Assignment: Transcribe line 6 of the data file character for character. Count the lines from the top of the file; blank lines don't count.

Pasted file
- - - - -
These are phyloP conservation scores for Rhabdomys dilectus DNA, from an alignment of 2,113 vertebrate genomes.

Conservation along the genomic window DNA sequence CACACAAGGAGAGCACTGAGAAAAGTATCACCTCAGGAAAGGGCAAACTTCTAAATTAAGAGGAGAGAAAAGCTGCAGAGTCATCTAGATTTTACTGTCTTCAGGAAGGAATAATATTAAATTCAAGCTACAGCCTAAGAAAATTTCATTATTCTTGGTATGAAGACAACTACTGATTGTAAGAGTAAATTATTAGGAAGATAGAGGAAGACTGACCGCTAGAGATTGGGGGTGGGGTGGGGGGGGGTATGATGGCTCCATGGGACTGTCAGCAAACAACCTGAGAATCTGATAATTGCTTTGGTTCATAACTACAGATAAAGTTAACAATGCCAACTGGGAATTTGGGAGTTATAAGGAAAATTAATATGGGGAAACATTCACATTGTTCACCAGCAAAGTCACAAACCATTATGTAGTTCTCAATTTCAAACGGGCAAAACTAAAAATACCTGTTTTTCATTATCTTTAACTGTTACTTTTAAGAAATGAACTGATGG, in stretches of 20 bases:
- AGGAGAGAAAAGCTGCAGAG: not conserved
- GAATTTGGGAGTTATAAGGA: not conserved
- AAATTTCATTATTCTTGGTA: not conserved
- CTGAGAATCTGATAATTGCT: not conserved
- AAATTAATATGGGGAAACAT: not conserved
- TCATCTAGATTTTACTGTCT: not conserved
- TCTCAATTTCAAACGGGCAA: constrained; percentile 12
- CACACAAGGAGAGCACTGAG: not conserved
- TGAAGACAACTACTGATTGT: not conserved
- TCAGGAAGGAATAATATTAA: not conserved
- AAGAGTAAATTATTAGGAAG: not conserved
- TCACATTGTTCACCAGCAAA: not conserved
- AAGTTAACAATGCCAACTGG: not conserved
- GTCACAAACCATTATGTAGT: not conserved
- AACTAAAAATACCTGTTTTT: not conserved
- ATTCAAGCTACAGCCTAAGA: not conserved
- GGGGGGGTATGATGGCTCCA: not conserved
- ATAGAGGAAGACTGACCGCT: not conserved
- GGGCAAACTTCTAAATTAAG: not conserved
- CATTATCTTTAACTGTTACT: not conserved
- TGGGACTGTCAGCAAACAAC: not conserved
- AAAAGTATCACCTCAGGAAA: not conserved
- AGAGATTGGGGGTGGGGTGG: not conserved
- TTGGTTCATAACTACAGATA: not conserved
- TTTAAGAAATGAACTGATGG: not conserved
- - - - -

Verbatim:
- CTGAGAATCTGATAATTGCT: not conserved